Community Archives and Heritage Group (CAHG) Conference 2011
Telling Your Story: Challenges and Opportunities in 2011
Challenges and Opportunities in 2011
The Community Archives and Heritage Group met at University College London on Wednesday 22nd June 2011 for their fifth annual conference titled “Telling Your Story: Challenges and Opportunities in 2011”. It attracted over 120 delegates from a huge variety of organisations ranging from national institutions and corporate archives to smaller, independent local history and special interest archive groups.
Telling Your Story in 2011 : The big picture
The morning session highlighted the ‘Big Picture’ for community archives within the UK . Katy Goodrum, Chair of the Archives and Records Association (ARA), opened the conference with the keynote speech focusing on the achievements of last year including ARA’s increased membership (there are now 2200 members), the role of volunteers in a post-custodial world, and emphasising the fact that community archives are an important part of the national archive landscape.
“It was very encouraging being with a group of people – all excited by and committed to archives and archiving” Don Archer, Trull Parish Archive Group.
Issues and trends
John Chambers, Chief Executive of ARA, raised concerns that there is little central government interest in community archives despite the contribution that they can make to the ‘Big Society’. On a more positive note, Jack Latimer from CommunitySites pointed to ‘Issues and Trends’ like the coming of age of community archives through better networks with professional archivists and shared interest groups, as well as a growing use and awareness of the importance of emerging technology. Jane Golding of English Heritage ended the morning presentations with her positive outlook on the importance of community archives and their value to local communities and history.
Show and tell
The ‘Telling Your Story 2011 News Round’ section of the morning allowed community groups and independent archivists to showcase their current work and projects, which were delivered against the clock in five minute ‘Show and Tell’ presentations.
First to speak was Frederick Ebot Ashu from the African Heritages Initiative who focused on achievements and contributions of Africans in Birmingham from 1950; this was followed by Beverley Small from Our Oxhey Community Archive, a web-based photograph and memory archive which emerged last year following a library tea party; Maggie Cole spoke about Feminist Webs, who have recently developed projects to promote inter-generational storytelling and recording which has resulted in an invaluable physical and online archive collections. This was followed by Clive Egginton who presentated his research project looking at documenting the untold Sheffield stories of today through a photographic medium. Geoff Cordingley from Hertfordshire Archives and Local Studies rounded off the Show and Tell with a demonstration of their online archive of diaries and letters which have been brought to life through audio recordings by local volunteers.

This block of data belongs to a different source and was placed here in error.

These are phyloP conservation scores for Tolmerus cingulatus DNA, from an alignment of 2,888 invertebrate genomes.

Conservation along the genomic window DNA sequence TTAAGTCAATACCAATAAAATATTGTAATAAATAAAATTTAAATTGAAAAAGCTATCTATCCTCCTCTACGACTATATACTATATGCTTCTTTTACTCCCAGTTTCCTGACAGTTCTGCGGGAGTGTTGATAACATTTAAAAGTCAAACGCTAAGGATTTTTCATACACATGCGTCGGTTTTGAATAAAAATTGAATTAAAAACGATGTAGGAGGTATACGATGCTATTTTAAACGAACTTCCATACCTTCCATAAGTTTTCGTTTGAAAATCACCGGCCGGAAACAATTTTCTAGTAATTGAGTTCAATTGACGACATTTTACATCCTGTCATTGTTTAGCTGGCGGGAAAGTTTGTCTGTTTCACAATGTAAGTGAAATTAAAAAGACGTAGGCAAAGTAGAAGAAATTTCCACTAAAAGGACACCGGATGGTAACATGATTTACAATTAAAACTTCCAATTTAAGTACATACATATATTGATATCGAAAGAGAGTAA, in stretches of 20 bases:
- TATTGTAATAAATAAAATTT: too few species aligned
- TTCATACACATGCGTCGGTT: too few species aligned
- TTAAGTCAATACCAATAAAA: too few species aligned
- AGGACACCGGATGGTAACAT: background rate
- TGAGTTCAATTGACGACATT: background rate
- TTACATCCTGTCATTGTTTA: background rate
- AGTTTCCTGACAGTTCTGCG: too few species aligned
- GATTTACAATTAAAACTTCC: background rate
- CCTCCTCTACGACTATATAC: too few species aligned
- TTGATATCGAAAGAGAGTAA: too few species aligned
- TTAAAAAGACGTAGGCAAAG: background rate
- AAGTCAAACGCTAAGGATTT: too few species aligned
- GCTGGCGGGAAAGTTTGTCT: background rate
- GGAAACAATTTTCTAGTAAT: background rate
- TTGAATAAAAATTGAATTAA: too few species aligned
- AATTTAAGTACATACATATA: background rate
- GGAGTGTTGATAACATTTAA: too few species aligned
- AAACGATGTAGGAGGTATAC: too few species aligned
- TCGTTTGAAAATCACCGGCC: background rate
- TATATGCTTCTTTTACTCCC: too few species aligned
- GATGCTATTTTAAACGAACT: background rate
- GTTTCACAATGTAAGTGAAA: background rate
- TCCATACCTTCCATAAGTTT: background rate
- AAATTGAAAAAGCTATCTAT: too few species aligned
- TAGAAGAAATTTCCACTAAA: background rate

Telling Your Story 2011: Local responses
The afternoon session began with Gilliam Edom of West Sussex Record Office who summarised the “Joining up our Heritage Project”, which focuses on using tithe map resources to link old and new data and document local communities. Using technology effectively was a strong theme throughout the day and Elaine Davis, the Community Archives website administrator, highlighted the continuing importance of website contributors maintaining up-to-date information.
Accreditating Community Archives
Jess Thomas provided an overview of the Accrediting Community Archives scheme developed by West Yorkshire Archive Service.The guidance provides advice that allows community archives to develop within a structured approach. It embraces community cohesion and aims to bring groups together to exchange views and information. The scheme provided additional training for a number of community archives who have already achieved accreditation to allow them to pass on their knowledge to groups who are just beginning the scheme. While the service can only accredit archives within the West Yorkshire region, they are happy to provide guidance on establishing similar accreditation schemes elsewhere.
Using Archives Creatively
The afternoon session was completed with a presentation by Janet Nixon from Surrey History Centre who reported on a project where drama students used archival records from a former mental hospital to raise awareness of mental health issues. The students performed the project to Surrey’s secondary school pupils and a filmed version of this performance will be made widely available in autumn 2011. Highlights of the film were screened at the conference, illustrating how anonymisation can make closed material and difficult subjects accessible.
Conference yesterday was excellent, plenty of food for thought. Sarah Shooter via facebook
The use and application of technology and a focus on cooperation and communication were strong themes throughout the conference. The existing developments in these areas mean that the Community Archives and Heritage Group is in a strong position for the future.
By Alison Heaps, Shawna Satz and Kelda Roe, University College London
Presentations from the conference will be available for download soon